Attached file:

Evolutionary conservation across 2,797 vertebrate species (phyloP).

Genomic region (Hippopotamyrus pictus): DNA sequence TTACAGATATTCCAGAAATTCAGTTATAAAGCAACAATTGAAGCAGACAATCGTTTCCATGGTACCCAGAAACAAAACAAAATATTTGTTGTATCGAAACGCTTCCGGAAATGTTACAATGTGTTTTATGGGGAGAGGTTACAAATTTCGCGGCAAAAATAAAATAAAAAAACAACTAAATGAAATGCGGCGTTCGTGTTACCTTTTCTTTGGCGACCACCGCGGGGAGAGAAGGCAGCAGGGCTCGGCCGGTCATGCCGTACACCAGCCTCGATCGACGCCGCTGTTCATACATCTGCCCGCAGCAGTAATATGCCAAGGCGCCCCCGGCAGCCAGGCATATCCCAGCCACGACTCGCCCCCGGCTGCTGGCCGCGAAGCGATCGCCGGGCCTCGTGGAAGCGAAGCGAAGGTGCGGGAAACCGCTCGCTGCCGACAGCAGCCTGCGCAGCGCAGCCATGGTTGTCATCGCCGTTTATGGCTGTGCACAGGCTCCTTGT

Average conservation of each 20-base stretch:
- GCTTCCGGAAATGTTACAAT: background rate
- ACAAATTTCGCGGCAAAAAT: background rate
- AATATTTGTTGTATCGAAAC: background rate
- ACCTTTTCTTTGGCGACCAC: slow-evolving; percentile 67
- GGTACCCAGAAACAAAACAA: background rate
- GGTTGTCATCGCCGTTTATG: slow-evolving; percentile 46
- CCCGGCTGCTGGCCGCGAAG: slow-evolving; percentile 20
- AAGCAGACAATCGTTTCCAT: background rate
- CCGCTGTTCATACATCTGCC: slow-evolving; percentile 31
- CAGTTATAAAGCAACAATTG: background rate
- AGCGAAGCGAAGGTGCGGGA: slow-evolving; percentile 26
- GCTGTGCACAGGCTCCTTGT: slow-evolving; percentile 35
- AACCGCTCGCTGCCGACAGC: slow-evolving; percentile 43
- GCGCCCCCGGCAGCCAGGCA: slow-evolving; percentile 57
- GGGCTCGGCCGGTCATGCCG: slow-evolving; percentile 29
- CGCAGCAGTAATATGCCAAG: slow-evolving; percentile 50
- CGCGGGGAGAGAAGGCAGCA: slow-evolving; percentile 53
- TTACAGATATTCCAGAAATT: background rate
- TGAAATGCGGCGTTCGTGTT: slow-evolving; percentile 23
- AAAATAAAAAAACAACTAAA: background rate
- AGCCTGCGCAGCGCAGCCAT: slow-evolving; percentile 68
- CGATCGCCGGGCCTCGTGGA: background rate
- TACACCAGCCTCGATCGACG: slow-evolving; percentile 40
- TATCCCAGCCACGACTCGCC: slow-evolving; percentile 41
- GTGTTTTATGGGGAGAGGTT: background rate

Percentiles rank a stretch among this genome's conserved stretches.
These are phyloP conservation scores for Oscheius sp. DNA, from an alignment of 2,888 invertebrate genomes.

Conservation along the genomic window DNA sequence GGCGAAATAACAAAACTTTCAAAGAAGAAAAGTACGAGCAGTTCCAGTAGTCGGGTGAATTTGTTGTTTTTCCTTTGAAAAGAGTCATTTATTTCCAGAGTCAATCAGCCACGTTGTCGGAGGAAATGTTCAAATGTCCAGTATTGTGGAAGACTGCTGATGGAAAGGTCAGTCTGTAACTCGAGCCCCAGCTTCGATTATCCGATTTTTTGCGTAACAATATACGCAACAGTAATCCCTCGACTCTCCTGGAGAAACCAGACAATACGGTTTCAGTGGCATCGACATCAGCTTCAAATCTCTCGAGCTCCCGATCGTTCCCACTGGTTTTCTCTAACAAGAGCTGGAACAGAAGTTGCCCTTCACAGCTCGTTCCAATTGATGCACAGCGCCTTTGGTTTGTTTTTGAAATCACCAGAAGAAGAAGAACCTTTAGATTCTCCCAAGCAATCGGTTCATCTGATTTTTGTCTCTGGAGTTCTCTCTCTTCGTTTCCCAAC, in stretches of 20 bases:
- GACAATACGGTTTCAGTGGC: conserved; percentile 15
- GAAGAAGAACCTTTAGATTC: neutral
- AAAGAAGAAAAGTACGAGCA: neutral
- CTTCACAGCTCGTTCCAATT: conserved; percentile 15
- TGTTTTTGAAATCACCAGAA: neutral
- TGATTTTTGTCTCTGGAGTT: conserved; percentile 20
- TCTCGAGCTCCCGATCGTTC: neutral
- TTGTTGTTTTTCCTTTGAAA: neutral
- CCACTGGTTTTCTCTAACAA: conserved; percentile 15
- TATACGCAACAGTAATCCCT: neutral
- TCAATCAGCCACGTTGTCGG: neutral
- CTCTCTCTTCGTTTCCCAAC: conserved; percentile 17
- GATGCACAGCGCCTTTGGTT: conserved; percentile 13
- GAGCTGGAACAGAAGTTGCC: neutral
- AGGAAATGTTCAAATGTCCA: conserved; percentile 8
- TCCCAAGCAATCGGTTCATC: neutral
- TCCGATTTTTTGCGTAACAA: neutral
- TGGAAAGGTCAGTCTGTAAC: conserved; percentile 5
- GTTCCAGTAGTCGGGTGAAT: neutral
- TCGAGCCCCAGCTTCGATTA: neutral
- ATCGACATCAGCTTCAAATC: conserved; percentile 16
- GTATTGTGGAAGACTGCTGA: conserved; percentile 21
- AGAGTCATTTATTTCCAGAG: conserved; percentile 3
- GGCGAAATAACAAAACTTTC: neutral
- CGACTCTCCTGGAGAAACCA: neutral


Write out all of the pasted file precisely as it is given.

Evolutionary conservation across 2,797 vertebrate species (phyloP).

Genomic region (Hippopotamyrus pictus): DNA sequence TTACAGATATTCCAGAAATTCAGTTATAAAGCAACAATTGAAGCAGACAATCGTTTCCATGGTACCCAGAAACAAAACAAAATATTTGTTGTATCGAAACGCTTCCGGAAATGTTACAATGTGTTTTATGGGGAGAGGTTACAAATTTCGCGGCAAAAATAAAATAAAAAAACAACTAAATGAAATGCGGCGTTCGTGTTACCTTTTCTTTGGCGACCACCGCGGGGAGAGAAGGCAGCAGGGCTCGGCCGGTCATGCCGTACACCAGCCTCGATCGACGCCGCTGTTCATACATCTGCCCGCAGCAGTAATATGCCAAGGCGCCCCCGGCAGCCAGGCATATCCCAGCCACGACTCGCCCCCGGCTGCTGGCCGCGAAGCGATCGCCGGGCCTCGTGGAAGCGAAGCGAAGGTGCGGGAAACCGCTCGCTGCCGACAGCAGCCTGCGCAGCGCAGCCATGGTTGTCATCGCCGTTTATGGCTGTGCACAGGCTCCTTGT

Average conservation of each 20-base stretch:
- GCTTCCGGAAATGTTACAAT: background rate
- ACAAATTTCGCGGCAAAAAT: background rate
- AATATTTGTTGTATCGAAAC: background rate
- ACCTTTTCTTTGGCGACCAC: slow-evolving; percentile 67
- GGTACCCAGAAACAAAACAA: background rate
- GGTTGTCATCGCCGTTTATG: slow-evolving; percentile 46
- CCCGGCTGCTGGCCGCGAAG: slow-evolving; percentile 20
- AAGCAGACAATCGTTTCCAT: background rate
- CCGCTGTTCATACATCTGCC: slow-evolving; percentile 31
- CAGTTATAAAGCAACAATTG: background rate
- AGCGAAGCGAAGGTGCGGGA: slow-evolving; percentile 26
- GCTGTGCACAGGCTCCTTGT: slow-evolving; percentile 35
- AACCGCTCGCTGCCGACAGC: slow-evolving; percentile 43
- GCGCCCCCGGCAGCCAGGCA: slow-evolving; percentile 57
- GGGCTCGGCCGGTCATGCCG: slow-evolving; percentile 29
- CGCAGCAGTAATATGCCAAG: slow-evolving; percentile 50
- CGCGGGGAGAGAAGGCAGCA: slow-evolving; percentile 53
- TTACAGATATTCCAGAAATT: background rate
- TGAAATGCGGCGTTCGTGTT: slow-evolving; percentile 23
- AAAATAAAAAAACAACTAAA: background rate
- AGCCTGCGCAGCGCAGCCAT: slow-evolving; percentile 68
- CGATCGCCGGGCCTCGTGGA: background rate
- TACACCAGCCTCGATCGACG: slow-evolving; percentile 40
- TATCCCAGCCACGACTCGCC: slow-evolving; percentile 41
- GTGTTTTATGGGGAGAGGTT: background rate

Percentiles rank a stretch among this genome's conserved stretches.
These are phyloP conservation scores for Oscheius sp. DNA, from an alignment of 2,888 invertebrate genomes.

Conservation along the genomic window DNA sequence GGCGAAATAACAAAACTTTCAAAGAAGAAAAGTACGAGCAGTTCCAGTAGTCGGGTGAATTTGTTGTTTTTCCTTTGAAAAGAGTCATTTATTTCCAGAGTCAATCAGCCACGTTGTCGGAGGAAATGTTCAAATGTCCAGTATTGTGGAAGACTGCTGATGGAAAGGTCAGTCTGTAACTCGAGCCCCAGCTTCGATTATCCGATTTTTTGCGTAACAATATACGCAACAGTAATCCCTCGACTCTCCTGGAGAAACCAGACAATACGGTTTCAGTGGCATCGACATCAGCTTCAAATCTCTCGAGCTCCCGATCGTTCCCACTGGTTTTCTCTAACAAGAGCTGGAACAGAAGTTGCCCTTCACAGCTCGTTCCAATTGATGCACAGCGCCTTTGGTTTGTTTTTGAAATCACCAGAAGAAGAAGAACCTTTAGATTCTCCCAAGCAATCGGTTCATCTGATTTTTGTCTCTGGAGTTCTCTCTCTTCGTTTCCCAAC, in stretches of 20 bases:
- GACAATACGGTTTCAGTGGC: conserved; percentile 15
- GAAGAAGAACCTTTAGATTC: neutral
- AAAGAAGAAAAGTACGAGCA: neutral
- CTTCACAGCTCGTTCCAATT: conserved; percentile 15
- TGTTTTTGAAATCACCAGAA: neutral
- TGATTTTTGTCTCTGGAGTT: conserved; percentile 20
- TCTCGAGCTCCCGATCGTTC: neutral
- TTGTTGTTTTTCCTTTGAAA: neutral
- CCACTGGTTTTCTCTAACAA: conserved; percentile 15
- TATACGCAACAGTAATCCCT: neutral
- TCAATCAGCCACGTTGTCGG: neutral
- CTCTCTCTTCGTTTCCCAAC: conserved; percentile 17
- GATGCACAGCGCCTTTGGTT: conserved; percentile 13
- GAGCTGGAACAGAAGTTGCC: neutral
- AGGAAATGTTCAAATGTCCA: conserved; percentile 8
- TCCCAAGCAATCGGTTCATC: neutral
- TCCGATTTTTTGCGTAACAA: neutral
- TGGAAAGGTCAGTCTGTAAC: conserved; percentile 5
- GTTCCAGTAGTCGGGTGAAT: neutral
- TCGAGCCCCAGCTTCGATTA: neutral
- ATCGACATCAGCTTCAAATC: conserved; percentile 16
- GTATTGTGGAAGACTGCTGA: conserved; percentile 21
- AGAGTCATTTATTTCCAGAG: conserved; percentile 3
- GGCGAAATAACAAAACTTTC: neutral
- CGACTCTCCTGGAGAAACCA: neutral